Hamstring muscle injuries, like a “pulled hamstring” frequently occur in sports that involve sprinting, like track or basketball. Typically, these injuries respond well to simple treatments and don’t require surgery. Aside from these minor strains, fractures also arise in the hip and thigh region. The femur, which is the biggest and strongest bone in the body, requires a great deal of force to break, such as in a car accident. Hip fractures are more common and can occur from a fall or direct blow to the hip. Individuals with conditions such as osteoporosis and cancer are more susceptible to this type of injury because of their weakened bones. While it is possible that a particular fracture be considered stable enough to be managed by nonsurgical means, these injuries are often serious enough to warrant consideration of surgery.SCHEDULE APPOINTMENT
If your hip has been damaged from arthritis, injury, or just normal day to day activities then hip replacement may be right for you. Hip replacements are one of the most common and successful surgeries in all of medicine since the 1960’s thanks to improvement in techniques and technology.In a total hip replacement the damaged bone and cartilage is removed and replaced with prosthetics. During the procedure the damaged femoral head is removed and a metal stem is placed inside the hallow center of the femur. A ball is then placed on the top of the stem to replace the damaged femoral head. The socket is replaced with metal prosthetics along with spacers between the new ball and socket allowing for a smooth gliding surface.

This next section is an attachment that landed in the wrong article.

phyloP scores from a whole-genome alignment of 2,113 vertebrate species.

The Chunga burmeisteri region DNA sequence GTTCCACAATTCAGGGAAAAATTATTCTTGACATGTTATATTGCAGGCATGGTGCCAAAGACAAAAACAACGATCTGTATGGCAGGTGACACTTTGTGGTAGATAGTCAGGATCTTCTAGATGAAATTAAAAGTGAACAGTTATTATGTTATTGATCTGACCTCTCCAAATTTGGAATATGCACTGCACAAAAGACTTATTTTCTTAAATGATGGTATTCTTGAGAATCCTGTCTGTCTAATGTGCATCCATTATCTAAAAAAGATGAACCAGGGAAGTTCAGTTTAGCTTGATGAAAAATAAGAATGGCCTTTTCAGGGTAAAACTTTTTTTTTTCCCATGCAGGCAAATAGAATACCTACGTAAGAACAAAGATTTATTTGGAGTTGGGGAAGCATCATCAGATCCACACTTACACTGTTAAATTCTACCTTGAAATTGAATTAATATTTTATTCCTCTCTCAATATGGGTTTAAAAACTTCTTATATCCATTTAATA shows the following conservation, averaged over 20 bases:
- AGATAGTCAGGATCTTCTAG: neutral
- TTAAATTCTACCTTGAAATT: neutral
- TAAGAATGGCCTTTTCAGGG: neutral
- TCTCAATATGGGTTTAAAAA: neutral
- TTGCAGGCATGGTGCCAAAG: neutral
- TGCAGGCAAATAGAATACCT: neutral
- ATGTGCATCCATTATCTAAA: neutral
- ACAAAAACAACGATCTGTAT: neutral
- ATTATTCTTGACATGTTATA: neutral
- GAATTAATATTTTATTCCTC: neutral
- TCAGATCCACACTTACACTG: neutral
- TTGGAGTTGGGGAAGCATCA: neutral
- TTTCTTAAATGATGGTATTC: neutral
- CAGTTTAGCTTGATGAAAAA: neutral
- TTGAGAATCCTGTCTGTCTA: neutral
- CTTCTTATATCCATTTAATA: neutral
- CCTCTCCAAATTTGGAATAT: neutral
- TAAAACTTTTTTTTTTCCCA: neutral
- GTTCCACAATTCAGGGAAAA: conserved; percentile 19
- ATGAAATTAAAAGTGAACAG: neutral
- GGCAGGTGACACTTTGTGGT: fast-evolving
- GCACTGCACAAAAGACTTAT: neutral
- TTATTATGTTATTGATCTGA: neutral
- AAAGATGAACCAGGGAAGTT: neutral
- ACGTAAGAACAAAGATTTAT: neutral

The success of a total hip replacement will largely depend on how well you follow your surgeon’s instructions on home care during the first few weeks after surgery. Exercise and a balanced diet is critical in the first few weeks after surgery.
Like total hip replacement, this procedure uses similar steps to achieve the same goal, with less recovery time due to a less invasive surgical process. Consider this a variation to the total hip replacement in that the approach uses a minimally invasive procedure in which the surgeon uses shorter incisions and/or changes the location of the incision to be better suited for less pain and shorter recovery. Whether this procedure is right for you can be discussed with your surgeon.
Just like any hip replacement surgery, the damaged bone and soft tissues are removed, but in this minimally invasive procedure, the surgeon makes smaller incisions that leave more muscles attached to the hip. Both the Traditional Hip Replacement surgery and the Minimally Invasive version of this surgery are viable options.